About John Manjiro

The life of John Manjiro – an overview

Born in 1827,(the 10th year of the Bunsei era) into a poor fisherman’s family, in the village of Naka-no-hama, Hata County in the feudal domain of Tosa (present day, Nakanohama village, Tosashimizu City, Kochi Prefecture). His father died when he was aged 9. He worked to help his mother and support the family.

In 1841, (12th year of the Tenpō era) aged 14, he set out as part of a crew on a small fishing boat from the port of Usa (about 1 hour south of present day Kochi City). They encountered a storm and were swept far out to sea by a powerful ocean current; drifting for a week until they reached the uninhabited island of Torishima (Bird Island).

On the island was a colony of albatross (now a protected species), by eating these birds along with shellfish, seaweed and whatever else they could scavenge, they were able to survive. Around five months later, Manjiro and his shipmates were rescued by the whaler, “The John Howland”, captained by William Whitfield. They sailed on to arrive in Hawaii. During this time Captain Whitfield saw the potential of the young Manjiro and invited him to stay on the John Howland.

So it was that Manjiro’s crewmates remained in Hawaii whilst he sailed on for a year and five months through the Pacific once more and into the Antarctic Ocean.

In 1843, (Tenpō 14) aboard the John Howland, Manjiro sailed around Cape Horn and arrived at length, in the key whaling port of New Bedford, Massachusetts. He lived with the Whitfield family in Sconticut Neck, Fairhaven and attended the Bartlett Academy where he studied English, advanced mathematics, surveying techniques and navigation for three years.

In 1846 (4th Year of the Koka Era) he set off aboard another whaler, “The Franklin” and called in at Boston before crossing the Atlantic. He stopped at the Isles of Faial and Pico in the Azores, the Isle of Santiago in the Cape Verde archipelago, before rounding the Cape of Good Hope. Near the Isle of Amsterdam, in the Indian Ocean, the ship’s long would note, Manjiro would dive into the ocean, a knife clasped between his teeth and bring back a huge sea turtle to feed the crew.

After seeing in the start of 1847 in the Indian Ocean, he sailed to East Timor, New Ireland (Papua New Guinea), the Solomon Isles, Guam, Chichijima (in the Ogasawara Islands), Ryukyu (modern day Okinawa), Torishima and passed by the coast of Sendai (northern Japan) eventually arriving at Hawaii once more. Here he met up with the friends he had been shipwrecked with. By that time one of the four, Jusuke had already passed away. He set sail from Hawaii and called in on Guam in 1848.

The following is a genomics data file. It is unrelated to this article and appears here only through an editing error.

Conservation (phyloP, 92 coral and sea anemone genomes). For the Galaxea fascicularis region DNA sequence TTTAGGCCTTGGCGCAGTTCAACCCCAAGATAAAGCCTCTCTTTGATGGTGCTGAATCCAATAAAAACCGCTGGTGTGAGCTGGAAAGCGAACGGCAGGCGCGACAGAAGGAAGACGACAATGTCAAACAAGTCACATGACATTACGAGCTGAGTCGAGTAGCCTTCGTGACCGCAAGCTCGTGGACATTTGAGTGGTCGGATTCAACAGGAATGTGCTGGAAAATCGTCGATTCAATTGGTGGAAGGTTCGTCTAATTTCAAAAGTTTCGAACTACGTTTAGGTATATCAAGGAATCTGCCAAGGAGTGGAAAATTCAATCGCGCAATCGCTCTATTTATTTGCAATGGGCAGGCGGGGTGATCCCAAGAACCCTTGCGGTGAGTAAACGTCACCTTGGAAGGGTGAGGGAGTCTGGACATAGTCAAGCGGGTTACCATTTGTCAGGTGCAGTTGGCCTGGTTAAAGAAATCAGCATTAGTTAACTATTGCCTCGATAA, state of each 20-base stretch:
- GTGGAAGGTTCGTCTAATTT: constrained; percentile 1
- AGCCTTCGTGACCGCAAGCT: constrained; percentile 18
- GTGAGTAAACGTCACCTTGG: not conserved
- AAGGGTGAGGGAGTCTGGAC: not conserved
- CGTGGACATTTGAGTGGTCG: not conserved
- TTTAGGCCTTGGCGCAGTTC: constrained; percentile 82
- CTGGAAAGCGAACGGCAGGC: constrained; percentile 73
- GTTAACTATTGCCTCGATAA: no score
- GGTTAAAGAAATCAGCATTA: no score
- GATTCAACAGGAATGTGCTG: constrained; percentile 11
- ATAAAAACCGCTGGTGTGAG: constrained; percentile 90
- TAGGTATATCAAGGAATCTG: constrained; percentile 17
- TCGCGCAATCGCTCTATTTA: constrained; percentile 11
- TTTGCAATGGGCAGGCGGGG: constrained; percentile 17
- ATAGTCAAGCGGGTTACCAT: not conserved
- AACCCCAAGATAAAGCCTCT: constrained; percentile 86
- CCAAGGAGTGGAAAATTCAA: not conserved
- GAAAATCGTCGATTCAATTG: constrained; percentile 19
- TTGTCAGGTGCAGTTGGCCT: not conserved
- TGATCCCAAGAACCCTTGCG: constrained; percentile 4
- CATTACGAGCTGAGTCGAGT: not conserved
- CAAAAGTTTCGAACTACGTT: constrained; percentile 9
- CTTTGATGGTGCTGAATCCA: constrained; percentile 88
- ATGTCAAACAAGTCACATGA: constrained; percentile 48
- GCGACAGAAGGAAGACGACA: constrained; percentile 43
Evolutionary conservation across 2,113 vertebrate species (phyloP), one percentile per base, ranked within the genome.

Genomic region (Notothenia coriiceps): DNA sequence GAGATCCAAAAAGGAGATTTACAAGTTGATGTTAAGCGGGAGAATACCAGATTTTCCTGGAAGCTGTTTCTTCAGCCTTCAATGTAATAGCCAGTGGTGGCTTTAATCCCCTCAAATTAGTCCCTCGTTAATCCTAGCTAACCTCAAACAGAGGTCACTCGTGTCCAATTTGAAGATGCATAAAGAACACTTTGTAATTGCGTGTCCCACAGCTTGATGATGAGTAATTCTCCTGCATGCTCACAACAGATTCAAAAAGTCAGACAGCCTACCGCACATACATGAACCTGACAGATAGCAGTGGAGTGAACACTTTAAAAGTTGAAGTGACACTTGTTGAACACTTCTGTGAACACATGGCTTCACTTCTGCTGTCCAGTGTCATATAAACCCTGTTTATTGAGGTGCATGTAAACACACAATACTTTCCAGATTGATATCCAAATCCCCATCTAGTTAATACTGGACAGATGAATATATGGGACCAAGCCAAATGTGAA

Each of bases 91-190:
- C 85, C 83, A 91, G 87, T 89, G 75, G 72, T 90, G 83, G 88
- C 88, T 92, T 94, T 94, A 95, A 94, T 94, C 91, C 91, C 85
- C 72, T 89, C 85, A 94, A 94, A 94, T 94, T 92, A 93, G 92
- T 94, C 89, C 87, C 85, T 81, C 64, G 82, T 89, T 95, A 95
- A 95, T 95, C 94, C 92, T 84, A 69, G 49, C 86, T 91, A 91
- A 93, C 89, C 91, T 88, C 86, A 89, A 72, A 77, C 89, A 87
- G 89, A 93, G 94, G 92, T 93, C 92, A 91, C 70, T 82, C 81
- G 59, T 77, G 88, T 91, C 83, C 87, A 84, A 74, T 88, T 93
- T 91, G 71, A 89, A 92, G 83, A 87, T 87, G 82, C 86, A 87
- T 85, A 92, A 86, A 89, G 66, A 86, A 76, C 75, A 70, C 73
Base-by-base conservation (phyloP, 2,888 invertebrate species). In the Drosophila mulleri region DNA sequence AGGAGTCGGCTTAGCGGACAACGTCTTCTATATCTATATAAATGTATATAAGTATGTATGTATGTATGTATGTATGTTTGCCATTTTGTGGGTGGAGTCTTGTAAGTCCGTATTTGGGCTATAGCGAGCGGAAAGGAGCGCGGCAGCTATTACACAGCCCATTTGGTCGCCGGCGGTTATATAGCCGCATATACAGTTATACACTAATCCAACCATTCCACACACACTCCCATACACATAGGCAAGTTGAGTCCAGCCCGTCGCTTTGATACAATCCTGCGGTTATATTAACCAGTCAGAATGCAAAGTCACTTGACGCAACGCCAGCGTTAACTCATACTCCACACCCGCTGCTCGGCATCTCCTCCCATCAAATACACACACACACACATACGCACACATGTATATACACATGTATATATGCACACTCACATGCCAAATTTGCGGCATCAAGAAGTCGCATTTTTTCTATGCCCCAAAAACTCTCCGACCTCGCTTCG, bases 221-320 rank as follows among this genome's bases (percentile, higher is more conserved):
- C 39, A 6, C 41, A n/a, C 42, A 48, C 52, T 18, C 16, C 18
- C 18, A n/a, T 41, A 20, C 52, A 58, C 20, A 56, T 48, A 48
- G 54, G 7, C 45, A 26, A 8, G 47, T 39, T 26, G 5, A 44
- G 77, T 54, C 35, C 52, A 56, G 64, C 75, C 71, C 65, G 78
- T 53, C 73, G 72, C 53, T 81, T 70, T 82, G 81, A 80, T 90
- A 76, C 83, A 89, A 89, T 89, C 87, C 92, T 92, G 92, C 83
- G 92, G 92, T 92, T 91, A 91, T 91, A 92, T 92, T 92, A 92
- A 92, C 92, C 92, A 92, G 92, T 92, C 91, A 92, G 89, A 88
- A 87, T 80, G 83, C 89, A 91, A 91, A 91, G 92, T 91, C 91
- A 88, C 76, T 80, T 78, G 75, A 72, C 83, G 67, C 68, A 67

The captain at that time became mentally unstable so they put into port in Manilla, in the Phillipines. After making preparations to send the captain back home to the US, Manjiro took on the position of first mate, and he sailed from Manilla as second in command, taking the ship to Taiwan, through Japanese waters and back to Honolulu.

In 1849 (2nd year of the Kaei era) Sailing via the Solomon Isles, Seram Island, Kupang Bay in West Timor, on to Mauritius and Réunion then through the seas to the south of Madagascar and by way of the Cape of Good Hope and Saint Helena, he crossed the Atlantic to arrive back at New Bedford on September 23rd. Not long before gold had been discovered in California and with the aim of raising the funds for his return to Japan, Manjiro left New Bedford and headed to Sacramento, which was buzzing due to the Gold Rush. He worked his passage on a lumber transport vessel, arriving 6 months later in San-Francisco, from there he went to Sacramento, and then made his way to the gold mines of the Sierra Nevada.

By September 1850, in the space of four months, Manjiro made 600 dollars. He then set-off for Hawaii. Here he met his compatriots and together with Denzo and Goemon he boarded the “Sara Boyd” and in December, set sail once again. Manjiro christened the small boat he had purchased to land on Japan “The Adventure”. The boat was loaded with items, among them a number of books including a dictionary and a biography of George Washington. Later, this boat would become a model for the first boat of a western design to be made by Japanese hands and the books and other items that were brought back in it, would provide pointers for Japan in the time leading to its opening-up to the World.